Covid 19 Delta outbreak: Epidemiologist says vaccination the future to living with the virus

As the country prepares to enter the new traffic light system, epidemiologist Michael Baker said it sends the message that vaccination is the way forward.

Prime Minister Jacinda Ardern today confirmed the country would move to the new Covid-19 Protection Framework from 11.59pm on Thursday, doing away with the alert level settings that have become part of daily life since March last year.

The new framework is based around high vaccination rates enabling living with Covid-19 in the community, with three levels of restrictions based on the risk posed – green, orange and red.

Moving straight to red will be Northland, Auckland, Taupō and Rotorua Lakes Districts, Kawerau, Whakatane, Ōpōtiki District, Gisborne District, Wairoa District, Rangitikei, Whanganui and Ruapehu District.

Auckland, as centre of the current outbreak, had been signalled as going to red.

But Baker believes the country will never return to pre-pandemic times.

“We just have to change our way of operating, get vaccinated, wear masks indoors and maintain some distancing.”

Ardern said festival organisers in areas under the red regime will have to decide whether to go ahead or not.

“Ultimately, I can’t make a commercial decision.”

Major summer festivals in the red setting include Rhythm’n’Vines.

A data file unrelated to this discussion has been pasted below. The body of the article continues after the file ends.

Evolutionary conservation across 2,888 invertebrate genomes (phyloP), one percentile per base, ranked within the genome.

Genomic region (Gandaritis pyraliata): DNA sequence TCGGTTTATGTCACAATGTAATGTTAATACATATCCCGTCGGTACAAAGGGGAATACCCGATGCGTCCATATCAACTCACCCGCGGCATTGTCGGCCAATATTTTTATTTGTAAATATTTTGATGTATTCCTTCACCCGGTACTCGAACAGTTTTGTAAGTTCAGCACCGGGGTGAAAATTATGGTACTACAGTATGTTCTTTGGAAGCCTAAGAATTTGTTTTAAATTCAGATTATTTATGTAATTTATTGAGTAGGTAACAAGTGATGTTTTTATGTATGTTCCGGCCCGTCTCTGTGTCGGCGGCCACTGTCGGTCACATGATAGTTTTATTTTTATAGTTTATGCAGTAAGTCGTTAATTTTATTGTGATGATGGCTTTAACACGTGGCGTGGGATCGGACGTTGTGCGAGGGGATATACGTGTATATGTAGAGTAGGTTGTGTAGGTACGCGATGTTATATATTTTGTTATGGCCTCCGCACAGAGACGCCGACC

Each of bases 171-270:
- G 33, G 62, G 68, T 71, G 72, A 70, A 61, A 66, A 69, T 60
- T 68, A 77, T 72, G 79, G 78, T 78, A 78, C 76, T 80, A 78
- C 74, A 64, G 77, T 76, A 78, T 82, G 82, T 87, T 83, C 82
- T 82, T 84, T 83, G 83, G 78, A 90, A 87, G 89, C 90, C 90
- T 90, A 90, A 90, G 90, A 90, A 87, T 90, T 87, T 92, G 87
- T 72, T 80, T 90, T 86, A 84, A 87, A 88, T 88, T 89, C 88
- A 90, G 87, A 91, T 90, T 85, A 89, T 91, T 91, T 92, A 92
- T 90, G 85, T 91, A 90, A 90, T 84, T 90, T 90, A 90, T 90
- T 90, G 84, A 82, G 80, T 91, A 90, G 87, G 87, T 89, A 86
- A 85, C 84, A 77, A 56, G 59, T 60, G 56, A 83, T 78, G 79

With music festivals and large gatherings just around the corner, Baker said they posed issues especially in areas that will be placed into the red zone.

“I don’t think the Government wanted to have those festivals in that uncertain position but that’s the way it has happened,” he said.

Epidemiologist Dr Amanda Kvalsvig believes the key issue with the traffic light system is that “it’s designed around incentivising New Zealanders to get vaccinated”.

“It’s significantly underpowered for meaningful prevention of Covid-19 outbreaks.

“That’s a major and concerning gap in our pandemic response just now as we await further information on the Omicron variant,” she said.

Kvalsvig said a system that centred on protecting health and wellbeing is needed.

“Our Covid response system should protect both vaccinated and unvaccinated, including children, and it should be explicitly designed to be equitable and to uphold Te Tiriti.”

Te Pūnaha Matatini Covid-19 modeller Professor Michael Plank says the “Government is taking a district-by-district approach” to the new system.

“Parts of the North Island that are battling active outbreaks or have low vaccination rates will start at red.

“This will mean things will continue to feel similar to level 2 for people who are fully vaccinated, but life will be more restricted for unvaccinated people.”

While areas in orange generally have reasonable vaccination rates and no community cases, Plank said Waikato is the exception.

“In moving to the new system we must not lose sight of the fact that we still have big gaps in our vaccine coverage,” he said.

“The virus will find and exploit these gaps so we must redouble our efforts to fill them.”

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